Monday, October 8, 2012

God, medicine, and spirit

My mom has a knack for sending awesome articles my way.  The most recent:

A Doctor's Ministry, Bridging Science and Spirit from the NY Times.

First, this man, Dr. Joseph Dutkowsky, has a gift with words.  Two of my favorite quotes from this article:

"The people I care for are imperfect.  And I can't make them perfect."

I think people inclined towards medicine are also generally inclined towards fixing things.  I know I am.  As such, one of the hardest facts to face in medicine is that we cannot simply fix our patients.  They come to us broken in so many ways and will leave broken.  We aren't god.  In fact we are as broken as our patients.  What we can do though is care for our patients -- both body and spirit.

It's important to recognize the body and spirit are tightly intertwined.  Medical education generally tries to isolate the body and focus on physical healing alone -- and that makes a lot of sense, as very few of us are experts in spiritual matters.  But it is hard to ignore the toll physical pain takes on the spirit.  Even if you 'fix' the body, there are still scars on the spirit.  That's something we cannot fix.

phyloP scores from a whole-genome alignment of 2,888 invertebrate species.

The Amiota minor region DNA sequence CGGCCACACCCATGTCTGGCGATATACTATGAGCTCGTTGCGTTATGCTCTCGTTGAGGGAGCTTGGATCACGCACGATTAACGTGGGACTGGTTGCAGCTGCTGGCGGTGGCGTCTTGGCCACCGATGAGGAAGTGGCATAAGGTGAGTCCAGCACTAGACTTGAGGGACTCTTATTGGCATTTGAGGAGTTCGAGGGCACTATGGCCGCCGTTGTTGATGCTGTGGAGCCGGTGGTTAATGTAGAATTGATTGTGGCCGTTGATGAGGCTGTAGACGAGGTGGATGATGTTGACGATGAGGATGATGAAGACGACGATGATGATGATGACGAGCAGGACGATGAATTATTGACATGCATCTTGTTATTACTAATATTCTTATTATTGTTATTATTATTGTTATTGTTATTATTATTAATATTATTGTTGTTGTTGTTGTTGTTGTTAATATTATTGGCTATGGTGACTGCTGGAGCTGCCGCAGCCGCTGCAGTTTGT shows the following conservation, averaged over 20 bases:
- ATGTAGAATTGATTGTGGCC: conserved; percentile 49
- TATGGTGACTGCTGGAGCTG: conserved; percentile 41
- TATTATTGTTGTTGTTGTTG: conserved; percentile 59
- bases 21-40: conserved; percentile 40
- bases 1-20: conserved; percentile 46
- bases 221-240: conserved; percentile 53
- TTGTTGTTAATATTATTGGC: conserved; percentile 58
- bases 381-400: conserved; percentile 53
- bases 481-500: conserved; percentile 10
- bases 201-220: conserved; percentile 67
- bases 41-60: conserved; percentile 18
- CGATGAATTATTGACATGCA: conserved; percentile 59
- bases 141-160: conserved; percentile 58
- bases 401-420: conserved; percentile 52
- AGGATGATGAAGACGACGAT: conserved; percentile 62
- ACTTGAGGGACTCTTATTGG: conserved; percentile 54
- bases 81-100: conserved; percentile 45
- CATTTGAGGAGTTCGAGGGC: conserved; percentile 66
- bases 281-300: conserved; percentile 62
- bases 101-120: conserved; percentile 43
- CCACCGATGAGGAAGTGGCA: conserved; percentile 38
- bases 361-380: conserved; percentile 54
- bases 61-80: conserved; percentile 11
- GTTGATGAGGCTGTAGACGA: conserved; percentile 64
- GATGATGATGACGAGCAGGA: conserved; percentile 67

Speaking of... my other favorite quote.

"I see children with some amazing deformities.  But God doesn't make mistakes."

While I was rotating through pediatric surgery, my team was consulted on a baby in the NICU with multiple deformities, inside and out.  His heart didn't pump right.  He couldn't eat because his esophagus was connected to his wind pipe.  His arms were contorted.  His fingers were fused.  And his parents had a tough call to make.  Its hard to sit down with a patient, or parents, deliver bad news and still believe that God doesn't make mistakes.  Its hard to know that care is being withdrawn from a one week old and still believe that God doesn't make mistakes.  But for my patients and their loved ones I need to.  For myself I need to.  Those four words are like a life raft in the storm -- they are hope that some true healing will come from brokenness and sorrow.

Those four words are what make our patients perfect.

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